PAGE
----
-Murong Xuecun

It’s World Press Freedom Day, but in just one morning, I’ve already received five tweet deletion notices on Sina Weibo. Today in history: The United Nations General Assembly declared May 3 to be World Press Freedom Day in a decision on 20 Dec 1993. Weibo is supposed to be a free media, and on this World Press Freedom Day, any tweet regarding Chen Guangcheng is deleted. What press freedom is there to speak of?
-Liu Xiaoyuan

For the world, today is World Press Freedom Day. For China, today is World Press Freedom Day。 But because the media in China is way too free, the two different days are different. Hearty congratulations to China for being ranked 187th among the 197 countries for press freedom by Freedom House. We actually managed to beat North Korea.
-Ran Yunfei

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“Journalism with Chinese Characteristics”

A somewhat funny piece, in a sad kind of way, from a former Global Times writer showed up in The Asia Sentinel today:

I was the first foreigner hired by the publication, which has since earned a reputation for scathing denunciations of pretty much anything not connected to the Communist Party and for occasional calls to arms against the west, regarded as imperialistic hegemonists.

Months before it began printing, I was interviewed and hired by the marmot-bangs bewigged Global Times editor in chief, Hu Xijin, after answering three questions:

“Are you a friend of China?”
“What is your opinion about Tibet?”
“Should China have Western-style democracy?”

That was the bulk of my interview. No questions about journalism per se, or my previous experience as a copy editor and reporter at China Daily, Shenzhen Daily, The Standard in Hong Kong and many more years in the US at daily papers, most of which are now sadly defunct.

It quickly became clear to me though that Hu’s new model wasn’t going to be as progressive as he’d initially led me and others later to believe. It was, of course, journalism with Chinese characteristics.

Although I was presented as an “expert” and asked to train and critique reporters, give several presentations on subjects such as interviewing, feature stories, and hard news stories there were moments when I wondered “What the f**k was I thinking?”

This became glaringly apparent one afternoon when I had been told to give a lecture on Western news style. Prepared with notes and a Power Point presentation, I showed up in the appointed room on time only to find it empty.

After waiting 10 minutes I began seeking one of the few English-speaking Global Times-China staff and asked if she knew where the new troops were.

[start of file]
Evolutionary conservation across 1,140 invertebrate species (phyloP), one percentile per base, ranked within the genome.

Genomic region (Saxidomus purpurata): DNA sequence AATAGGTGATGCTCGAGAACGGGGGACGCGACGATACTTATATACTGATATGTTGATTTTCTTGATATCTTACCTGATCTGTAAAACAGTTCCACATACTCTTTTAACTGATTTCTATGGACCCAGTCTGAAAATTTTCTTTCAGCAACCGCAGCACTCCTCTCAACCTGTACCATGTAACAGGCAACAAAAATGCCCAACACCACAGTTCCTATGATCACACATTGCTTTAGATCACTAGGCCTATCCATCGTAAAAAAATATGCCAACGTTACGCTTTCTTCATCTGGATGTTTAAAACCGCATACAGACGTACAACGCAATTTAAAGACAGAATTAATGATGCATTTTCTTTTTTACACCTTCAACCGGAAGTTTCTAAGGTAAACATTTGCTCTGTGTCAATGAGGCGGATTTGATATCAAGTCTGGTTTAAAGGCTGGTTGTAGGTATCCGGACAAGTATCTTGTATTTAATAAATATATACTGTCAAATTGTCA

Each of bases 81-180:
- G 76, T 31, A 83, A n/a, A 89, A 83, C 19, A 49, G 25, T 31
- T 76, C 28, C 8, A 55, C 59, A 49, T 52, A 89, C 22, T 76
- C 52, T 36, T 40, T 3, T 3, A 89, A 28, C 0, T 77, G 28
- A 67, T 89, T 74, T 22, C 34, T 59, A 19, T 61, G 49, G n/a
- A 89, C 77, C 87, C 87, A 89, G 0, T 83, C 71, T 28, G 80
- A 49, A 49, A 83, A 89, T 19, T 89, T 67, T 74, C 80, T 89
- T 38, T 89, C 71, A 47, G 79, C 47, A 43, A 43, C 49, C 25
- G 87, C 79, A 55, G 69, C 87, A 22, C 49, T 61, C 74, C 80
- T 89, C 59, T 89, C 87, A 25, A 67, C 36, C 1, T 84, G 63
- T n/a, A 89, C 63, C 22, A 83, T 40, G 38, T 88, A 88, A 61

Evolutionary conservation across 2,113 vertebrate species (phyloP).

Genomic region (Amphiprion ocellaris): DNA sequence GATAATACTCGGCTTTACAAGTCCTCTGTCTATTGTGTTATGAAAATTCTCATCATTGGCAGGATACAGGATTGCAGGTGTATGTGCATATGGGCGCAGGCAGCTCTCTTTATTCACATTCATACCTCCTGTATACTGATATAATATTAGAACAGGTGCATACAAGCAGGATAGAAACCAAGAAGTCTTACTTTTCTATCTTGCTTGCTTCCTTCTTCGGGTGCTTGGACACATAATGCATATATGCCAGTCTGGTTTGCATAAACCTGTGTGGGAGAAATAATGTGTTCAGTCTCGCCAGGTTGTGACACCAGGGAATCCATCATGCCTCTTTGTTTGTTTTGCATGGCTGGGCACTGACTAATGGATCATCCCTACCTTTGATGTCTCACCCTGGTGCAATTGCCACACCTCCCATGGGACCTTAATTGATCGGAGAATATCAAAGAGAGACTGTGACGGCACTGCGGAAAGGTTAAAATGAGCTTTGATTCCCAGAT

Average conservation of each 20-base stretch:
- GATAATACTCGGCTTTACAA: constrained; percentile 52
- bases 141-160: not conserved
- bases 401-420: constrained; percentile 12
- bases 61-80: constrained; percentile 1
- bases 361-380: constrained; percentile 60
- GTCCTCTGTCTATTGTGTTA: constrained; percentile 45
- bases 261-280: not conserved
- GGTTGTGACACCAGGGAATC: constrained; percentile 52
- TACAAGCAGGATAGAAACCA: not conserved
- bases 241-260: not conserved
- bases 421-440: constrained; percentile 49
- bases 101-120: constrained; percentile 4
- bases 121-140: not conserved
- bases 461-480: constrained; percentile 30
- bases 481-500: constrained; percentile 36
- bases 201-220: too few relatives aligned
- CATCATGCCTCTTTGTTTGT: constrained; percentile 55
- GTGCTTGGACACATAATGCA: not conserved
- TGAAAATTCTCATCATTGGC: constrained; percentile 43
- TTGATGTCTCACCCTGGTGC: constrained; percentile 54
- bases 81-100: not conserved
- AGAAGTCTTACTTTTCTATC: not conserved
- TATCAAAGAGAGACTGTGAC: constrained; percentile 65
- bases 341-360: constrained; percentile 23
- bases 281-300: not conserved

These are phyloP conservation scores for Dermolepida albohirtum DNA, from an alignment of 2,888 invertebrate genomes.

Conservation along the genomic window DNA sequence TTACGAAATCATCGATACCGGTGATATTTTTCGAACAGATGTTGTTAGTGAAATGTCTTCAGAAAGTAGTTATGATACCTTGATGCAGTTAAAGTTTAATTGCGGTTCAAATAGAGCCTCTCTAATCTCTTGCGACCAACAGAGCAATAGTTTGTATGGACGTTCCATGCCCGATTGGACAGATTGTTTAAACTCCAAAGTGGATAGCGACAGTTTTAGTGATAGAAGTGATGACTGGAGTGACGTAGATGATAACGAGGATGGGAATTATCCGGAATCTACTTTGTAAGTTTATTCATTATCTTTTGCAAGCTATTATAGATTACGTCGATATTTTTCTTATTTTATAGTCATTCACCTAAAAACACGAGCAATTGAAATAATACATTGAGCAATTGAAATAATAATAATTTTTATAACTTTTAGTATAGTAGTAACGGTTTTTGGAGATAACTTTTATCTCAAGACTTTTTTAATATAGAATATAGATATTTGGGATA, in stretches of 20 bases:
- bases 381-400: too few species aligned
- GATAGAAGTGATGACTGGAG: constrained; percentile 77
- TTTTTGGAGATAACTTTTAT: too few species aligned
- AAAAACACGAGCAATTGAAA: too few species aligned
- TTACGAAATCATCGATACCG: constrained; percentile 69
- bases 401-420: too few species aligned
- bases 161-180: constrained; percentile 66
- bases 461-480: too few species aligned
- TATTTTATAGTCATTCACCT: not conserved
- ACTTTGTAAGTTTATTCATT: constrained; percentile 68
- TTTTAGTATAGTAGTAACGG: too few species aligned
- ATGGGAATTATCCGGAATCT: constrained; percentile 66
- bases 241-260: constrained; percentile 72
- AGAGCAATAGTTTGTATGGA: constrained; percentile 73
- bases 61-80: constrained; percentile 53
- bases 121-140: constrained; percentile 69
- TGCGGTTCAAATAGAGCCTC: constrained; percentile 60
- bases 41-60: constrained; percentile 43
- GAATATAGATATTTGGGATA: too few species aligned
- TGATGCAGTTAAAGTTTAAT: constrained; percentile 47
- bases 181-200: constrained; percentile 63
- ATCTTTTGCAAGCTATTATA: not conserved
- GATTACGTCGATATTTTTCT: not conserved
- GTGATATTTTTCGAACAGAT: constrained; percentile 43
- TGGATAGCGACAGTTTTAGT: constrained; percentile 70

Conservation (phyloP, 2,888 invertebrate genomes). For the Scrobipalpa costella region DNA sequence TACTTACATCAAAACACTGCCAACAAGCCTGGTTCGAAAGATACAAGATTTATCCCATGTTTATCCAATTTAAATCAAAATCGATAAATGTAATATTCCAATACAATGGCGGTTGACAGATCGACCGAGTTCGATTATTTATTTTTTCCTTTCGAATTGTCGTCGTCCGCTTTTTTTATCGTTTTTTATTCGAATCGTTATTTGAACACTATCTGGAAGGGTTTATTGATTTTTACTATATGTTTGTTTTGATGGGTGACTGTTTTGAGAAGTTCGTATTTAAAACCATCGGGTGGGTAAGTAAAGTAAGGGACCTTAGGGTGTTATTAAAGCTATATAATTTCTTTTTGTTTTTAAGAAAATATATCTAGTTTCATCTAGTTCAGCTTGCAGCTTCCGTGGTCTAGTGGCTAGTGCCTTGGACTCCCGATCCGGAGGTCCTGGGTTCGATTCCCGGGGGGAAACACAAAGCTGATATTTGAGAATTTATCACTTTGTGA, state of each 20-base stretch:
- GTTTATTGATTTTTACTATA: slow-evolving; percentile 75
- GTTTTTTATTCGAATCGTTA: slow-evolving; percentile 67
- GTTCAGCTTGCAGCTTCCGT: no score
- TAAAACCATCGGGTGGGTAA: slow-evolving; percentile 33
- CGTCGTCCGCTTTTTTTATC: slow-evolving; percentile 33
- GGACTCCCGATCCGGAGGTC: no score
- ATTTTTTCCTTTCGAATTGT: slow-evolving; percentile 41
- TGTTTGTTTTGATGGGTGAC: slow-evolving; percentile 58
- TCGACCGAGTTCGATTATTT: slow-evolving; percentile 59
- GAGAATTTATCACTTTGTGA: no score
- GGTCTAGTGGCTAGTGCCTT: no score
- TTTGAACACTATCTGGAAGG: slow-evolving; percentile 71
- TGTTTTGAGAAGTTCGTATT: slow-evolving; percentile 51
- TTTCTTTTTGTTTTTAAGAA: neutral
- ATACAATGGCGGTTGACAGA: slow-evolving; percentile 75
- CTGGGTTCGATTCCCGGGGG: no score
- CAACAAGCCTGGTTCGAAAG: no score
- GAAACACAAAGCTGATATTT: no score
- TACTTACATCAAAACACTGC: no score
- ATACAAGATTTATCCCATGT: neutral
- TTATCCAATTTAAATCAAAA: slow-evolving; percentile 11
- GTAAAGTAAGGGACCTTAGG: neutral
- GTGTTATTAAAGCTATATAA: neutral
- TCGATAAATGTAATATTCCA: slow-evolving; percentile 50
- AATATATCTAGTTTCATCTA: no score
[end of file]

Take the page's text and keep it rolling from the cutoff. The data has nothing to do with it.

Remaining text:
“They are attending a lecture on the history of the PLA!” I was told brightly. My lecture was never rescheduled as other more “relevant” training, such as the history of the Chinese Communist Party began to amp up.

One of Zhang’s brilliant front page story assignments was one on McDonald’s offering cut rate coupons because “foreigners love McDonald’s.”

Never mind that I had never met a foreigner outside of an embassy who reads Global Times. “Mr Zhang, just go to a Chinese McDonald’s – like the one across the street — and see who the majority of the customers are,” I suggested. But he stuck to it and the result sucked, of course, though it made the front page. Great free advertising for McDonald’s, though.

GT’s comatose-appearing ad sales staff was a whole nother story. None spoke English or had a clue as to how to promote the paper. They spent most of their time playing online games and snoozing at their desks rather than pounding the polluted Beijing pavements for ads.

Given that the English-language edition of Global Times was specifically designed with foreign readers in mind, you can imagine that conditions in newspapers aimed at the domestic audiences are likely even less journalistically sound. No wonder people in China increasingly trust rumors over anything and everything else.

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Bo Xilai Humiliation Celebration Station

Whether or not he’s out of politics forever, this certainly does seem to be a pretty big derail for Bo’s career. From WaPo:

The report made no mention of whether Bo also lost his position on the Party central committee and Politburo in Beijing.

The report came one day after Prime Minister Wen Jiabao used a press conference to publicly rebuke Bo for a Feb 6 scandal that saw the former Chongqing police chief seek refuge for 24 hours at the American consulate in Chengdu.